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ERIC Number: EJ1188551
Record Type: Journal
Publication Date: 2015
Pages: 18
Abstractor: As Provided
ISSN: EISSN-2155-5834
Benefits of a Snacking Intervention as Part of a School-Based Obesity Intervention for Mexican American Children
Moreno, Jeannette P.; Mohammed, Afshan; Moore, Carolyn E.; Johnston, Craig
Journal of Applied Research on Children, v6 n2 Article 15 2015
Objective: To examine the impact of adherence to a healthy snacking component of a 6 month school-based intervention program for overweight and obese children. Design: Randomized controlled intervention trial Methods: Mexican American children who were = 85th percentile for body mass index (BMI) were recruited between 2005-2012 from three Houston schools. Children participated in a 12-week instructor led intensive intervention program that included nutrition education, physical activity, and a snacking component which consisted of a daily choice of peanuts and/or peanut butter snacks. Children (12±0.6 years) (n= 257) were divided into either low or high snacking adherence groups based on their responses on a peanut food frequency questionnaire. The low adherence group reported consuming peanuts or peanut butter = once per week and the high adherence group > once per week over 6 months. Change of BMI, standardized BMI (zBMI), triceps skinfold, and weight were compared at six months of children reporting high and low levels of adherence to the snacking component. Analysis: T-tests were performed with SPSS version 22 with level of significance set at P <0.05. Results: Children in the high snacking adherence group demonstrated significantly greater decreases in BMI (P = 0.021) and zBMI (P = 0.005) at six months compared to the children in the low snacking adherence group. Although triceps skinfold did not significantly decrease, anthropometric measures trended towards significance. Conclusions and Implications: Peanuts provided an acceptable, healthy snack for children. Although peanuts were relatively high in fat, the weight loss intervention of replacing energy-dense and unhealthy snacks with peanuts and peanut butter helped children maintain a healthy body weight.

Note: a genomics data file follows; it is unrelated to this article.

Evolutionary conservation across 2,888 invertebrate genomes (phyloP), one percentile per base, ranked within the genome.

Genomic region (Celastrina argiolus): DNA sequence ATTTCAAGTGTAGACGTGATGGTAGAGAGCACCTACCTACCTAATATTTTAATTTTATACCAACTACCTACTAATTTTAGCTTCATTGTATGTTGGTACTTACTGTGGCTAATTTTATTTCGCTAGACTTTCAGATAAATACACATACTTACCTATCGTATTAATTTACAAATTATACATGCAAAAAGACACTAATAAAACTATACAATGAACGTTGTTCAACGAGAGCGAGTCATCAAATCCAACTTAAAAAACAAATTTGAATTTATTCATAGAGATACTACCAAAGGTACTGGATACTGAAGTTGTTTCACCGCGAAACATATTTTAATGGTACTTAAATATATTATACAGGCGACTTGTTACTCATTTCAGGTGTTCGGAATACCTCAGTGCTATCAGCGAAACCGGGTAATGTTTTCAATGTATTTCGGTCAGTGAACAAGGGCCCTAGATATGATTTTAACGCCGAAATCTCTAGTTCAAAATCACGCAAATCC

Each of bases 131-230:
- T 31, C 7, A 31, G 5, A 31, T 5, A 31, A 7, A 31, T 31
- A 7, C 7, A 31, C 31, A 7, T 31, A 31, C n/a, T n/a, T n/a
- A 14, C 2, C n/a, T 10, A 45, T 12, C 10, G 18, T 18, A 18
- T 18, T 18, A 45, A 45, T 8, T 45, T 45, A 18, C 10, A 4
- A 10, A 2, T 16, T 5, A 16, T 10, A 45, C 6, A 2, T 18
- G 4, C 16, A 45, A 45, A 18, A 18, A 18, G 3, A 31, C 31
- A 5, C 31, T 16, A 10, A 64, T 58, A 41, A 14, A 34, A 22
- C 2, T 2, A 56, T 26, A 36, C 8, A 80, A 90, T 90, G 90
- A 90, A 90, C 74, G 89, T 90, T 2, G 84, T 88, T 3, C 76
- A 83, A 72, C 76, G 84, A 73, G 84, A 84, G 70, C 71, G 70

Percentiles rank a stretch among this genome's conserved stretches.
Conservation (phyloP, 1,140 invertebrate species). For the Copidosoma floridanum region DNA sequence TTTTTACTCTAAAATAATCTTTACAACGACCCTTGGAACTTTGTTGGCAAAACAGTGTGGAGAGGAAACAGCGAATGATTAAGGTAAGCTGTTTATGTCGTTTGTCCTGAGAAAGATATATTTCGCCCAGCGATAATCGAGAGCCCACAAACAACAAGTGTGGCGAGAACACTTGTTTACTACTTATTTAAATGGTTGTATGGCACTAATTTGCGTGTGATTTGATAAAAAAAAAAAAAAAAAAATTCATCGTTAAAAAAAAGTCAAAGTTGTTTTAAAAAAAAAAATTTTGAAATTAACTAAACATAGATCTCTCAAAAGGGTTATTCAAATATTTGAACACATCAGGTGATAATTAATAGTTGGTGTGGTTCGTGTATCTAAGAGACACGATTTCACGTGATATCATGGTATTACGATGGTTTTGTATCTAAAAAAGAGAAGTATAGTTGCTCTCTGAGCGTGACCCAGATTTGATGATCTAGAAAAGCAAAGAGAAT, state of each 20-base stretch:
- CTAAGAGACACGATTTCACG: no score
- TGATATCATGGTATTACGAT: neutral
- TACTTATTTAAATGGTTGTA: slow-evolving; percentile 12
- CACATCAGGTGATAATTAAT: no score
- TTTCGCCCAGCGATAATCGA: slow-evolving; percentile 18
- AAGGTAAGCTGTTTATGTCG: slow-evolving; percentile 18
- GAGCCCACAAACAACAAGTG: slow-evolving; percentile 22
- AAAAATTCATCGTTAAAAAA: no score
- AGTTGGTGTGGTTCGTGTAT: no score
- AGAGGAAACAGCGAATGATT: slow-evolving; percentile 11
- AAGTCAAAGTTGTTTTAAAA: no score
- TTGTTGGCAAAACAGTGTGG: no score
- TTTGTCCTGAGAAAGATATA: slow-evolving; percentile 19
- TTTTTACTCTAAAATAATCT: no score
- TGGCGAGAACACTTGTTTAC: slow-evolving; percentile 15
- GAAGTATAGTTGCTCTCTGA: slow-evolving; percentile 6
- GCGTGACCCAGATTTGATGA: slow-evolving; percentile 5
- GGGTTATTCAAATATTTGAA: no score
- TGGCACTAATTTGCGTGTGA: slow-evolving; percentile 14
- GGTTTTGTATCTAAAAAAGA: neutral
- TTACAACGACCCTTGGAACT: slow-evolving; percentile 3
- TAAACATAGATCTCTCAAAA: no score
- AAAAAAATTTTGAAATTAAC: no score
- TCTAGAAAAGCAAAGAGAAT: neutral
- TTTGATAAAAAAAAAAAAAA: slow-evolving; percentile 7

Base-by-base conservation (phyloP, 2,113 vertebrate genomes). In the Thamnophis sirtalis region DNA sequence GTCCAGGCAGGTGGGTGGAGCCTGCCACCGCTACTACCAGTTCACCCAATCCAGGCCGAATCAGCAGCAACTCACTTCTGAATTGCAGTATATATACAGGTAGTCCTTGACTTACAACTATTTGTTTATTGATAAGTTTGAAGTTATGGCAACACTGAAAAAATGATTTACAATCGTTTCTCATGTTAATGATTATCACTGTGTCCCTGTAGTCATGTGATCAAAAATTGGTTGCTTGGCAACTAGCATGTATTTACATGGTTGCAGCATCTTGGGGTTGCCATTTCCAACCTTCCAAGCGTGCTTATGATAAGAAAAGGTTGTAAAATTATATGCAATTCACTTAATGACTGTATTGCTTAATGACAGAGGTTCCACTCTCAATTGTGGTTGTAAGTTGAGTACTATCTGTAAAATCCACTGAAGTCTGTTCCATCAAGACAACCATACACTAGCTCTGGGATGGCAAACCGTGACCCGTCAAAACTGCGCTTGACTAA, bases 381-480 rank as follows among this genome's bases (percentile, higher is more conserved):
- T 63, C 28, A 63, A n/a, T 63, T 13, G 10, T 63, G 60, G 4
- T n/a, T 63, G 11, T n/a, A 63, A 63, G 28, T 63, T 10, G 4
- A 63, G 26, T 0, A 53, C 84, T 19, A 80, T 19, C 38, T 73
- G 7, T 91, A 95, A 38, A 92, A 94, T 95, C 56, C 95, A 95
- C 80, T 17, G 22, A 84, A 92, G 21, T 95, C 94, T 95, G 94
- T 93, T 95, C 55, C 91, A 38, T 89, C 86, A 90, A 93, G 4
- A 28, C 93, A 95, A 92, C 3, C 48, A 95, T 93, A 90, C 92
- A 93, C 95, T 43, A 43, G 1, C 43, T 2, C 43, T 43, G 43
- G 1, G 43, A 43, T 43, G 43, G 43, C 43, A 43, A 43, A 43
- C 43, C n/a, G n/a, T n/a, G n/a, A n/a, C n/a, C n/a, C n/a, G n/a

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Publication Type: Journal Articles; Reports - Research
Education Level: N/A
Audience: N/A
Language: English
Sponsor: Baylor College of Medicine, Children’s Nutrition Research Center (CNRC)
Authoring Institution: N/A
Identifiers - Location: Texas (Houston)
Grant or Contract Numbers: USDA/ARS30925001